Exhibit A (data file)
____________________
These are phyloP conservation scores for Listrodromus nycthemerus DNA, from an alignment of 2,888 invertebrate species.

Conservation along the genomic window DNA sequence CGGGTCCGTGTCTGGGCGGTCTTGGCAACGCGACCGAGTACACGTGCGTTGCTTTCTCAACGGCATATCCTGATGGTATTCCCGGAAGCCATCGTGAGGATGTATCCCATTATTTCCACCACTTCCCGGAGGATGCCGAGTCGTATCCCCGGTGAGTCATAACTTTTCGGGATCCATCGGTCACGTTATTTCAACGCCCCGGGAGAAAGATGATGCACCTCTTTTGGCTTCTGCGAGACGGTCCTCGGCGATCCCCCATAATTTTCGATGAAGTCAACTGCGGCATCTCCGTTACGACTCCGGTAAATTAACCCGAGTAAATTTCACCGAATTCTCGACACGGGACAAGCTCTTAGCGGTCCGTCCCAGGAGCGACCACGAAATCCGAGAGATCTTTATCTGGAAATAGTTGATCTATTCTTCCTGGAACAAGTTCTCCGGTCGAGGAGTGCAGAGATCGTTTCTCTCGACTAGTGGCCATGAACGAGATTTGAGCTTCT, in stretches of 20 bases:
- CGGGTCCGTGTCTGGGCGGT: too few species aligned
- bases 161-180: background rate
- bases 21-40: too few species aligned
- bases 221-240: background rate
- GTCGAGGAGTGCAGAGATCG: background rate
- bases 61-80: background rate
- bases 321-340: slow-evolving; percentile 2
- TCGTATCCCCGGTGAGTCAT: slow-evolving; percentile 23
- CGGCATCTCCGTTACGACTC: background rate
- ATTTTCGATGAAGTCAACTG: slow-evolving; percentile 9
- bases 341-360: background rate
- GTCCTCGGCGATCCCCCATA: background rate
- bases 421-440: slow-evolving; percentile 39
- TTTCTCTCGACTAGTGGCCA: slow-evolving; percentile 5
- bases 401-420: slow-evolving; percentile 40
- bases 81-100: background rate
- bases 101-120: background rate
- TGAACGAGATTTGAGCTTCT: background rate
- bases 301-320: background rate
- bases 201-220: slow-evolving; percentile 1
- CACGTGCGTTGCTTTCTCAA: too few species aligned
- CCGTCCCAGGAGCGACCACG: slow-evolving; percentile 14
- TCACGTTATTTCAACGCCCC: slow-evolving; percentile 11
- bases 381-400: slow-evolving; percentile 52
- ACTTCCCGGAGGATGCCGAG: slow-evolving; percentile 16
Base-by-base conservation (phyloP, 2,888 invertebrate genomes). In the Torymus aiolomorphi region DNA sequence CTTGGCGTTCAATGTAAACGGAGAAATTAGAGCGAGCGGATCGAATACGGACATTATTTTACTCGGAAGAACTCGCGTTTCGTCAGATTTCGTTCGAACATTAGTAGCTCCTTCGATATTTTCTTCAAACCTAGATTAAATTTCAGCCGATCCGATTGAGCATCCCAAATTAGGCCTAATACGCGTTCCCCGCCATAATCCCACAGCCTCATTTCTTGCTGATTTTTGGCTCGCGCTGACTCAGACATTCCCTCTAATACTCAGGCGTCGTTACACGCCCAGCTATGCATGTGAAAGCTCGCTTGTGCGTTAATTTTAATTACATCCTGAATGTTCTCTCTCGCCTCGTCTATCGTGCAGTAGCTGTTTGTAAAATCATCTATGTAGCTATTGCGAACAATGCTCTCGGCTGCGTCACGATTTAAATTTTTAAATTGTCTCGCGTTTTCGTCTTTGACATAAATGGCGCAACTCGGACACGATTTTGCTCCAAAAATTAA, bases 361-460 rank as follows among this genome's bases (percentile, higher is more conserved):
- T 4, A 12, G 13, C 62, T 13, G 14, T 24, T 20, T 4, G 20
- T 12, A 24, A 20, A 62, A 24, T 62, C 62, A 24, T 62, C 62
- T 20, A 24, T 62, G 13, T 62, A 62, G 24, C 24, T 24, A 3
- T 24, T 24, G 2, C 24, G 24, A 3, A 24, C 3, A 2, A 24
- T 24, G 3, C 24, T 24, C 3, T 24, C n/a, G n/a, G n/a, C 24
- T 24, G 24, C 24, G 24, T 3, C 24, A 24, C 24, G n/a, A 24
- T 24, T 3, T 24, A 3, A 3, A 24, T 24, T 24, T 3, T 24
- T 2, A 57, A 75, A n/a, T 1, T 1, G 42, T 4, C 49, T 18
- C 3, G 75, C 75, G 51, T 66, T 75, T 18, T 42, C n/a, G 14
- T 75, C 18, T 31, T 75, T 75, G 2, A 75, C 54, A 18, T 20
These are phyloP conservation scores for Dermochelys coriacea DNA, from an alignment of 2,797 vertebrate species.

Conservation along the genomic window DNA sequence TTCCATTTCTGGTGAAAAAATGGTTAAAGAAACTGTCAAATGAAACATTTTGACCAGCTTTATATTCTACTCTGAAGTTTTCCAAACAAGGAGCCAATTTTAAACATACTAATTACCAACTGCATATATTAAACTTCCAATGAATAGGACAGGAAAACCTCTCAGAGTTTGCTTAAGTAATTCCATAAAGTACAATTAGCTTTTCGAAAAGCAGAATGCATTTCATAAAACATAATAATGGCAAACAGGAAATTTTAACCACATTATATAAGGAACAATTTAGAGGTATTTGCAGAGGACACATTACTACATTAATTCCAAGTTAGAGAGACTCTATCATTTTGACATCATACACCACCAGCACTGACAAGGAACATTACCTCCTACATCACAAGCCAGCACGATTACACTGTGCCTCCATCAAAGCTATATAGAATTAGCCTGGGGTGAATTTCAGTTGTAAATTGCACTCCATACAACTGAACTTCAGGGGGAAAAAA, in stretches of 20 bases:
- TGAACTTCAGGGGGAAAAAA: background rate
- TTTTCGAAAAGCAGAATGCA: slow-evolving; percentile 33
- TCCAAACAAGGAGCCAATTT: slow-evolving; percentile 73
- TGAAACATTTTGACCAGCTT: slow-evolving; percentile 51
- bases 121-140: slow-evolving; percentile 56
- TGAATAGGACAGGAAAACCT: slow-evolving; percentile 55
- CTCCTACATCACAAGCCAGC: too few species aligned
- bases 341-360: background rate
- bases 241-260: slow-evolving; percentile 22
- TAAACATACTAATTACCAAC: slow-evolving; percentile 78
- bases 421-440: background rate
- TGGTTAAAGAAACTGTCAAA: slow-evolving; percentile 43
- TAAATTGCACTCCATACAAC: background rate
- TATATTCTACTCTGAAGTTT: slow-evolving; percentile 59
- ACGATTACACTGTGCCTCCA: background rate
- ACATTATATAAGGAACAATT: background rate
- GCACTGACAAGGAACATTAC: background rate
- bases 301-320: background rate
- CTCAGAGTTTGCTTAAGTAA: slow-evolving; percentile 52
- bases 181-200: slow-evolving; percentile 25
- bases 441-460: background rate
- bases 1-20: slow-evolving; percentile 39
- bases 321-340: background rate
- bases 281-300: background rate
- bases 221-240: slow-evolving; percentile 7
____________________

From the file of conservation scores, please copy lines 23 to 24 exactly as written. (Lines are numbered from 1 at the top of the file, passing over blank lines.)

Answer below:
- CACGTGCGTTGCTTTCTCAA: too few species aligned
- CCGTCCCAGGAGCGACCACG: slow-evolving; percentile 14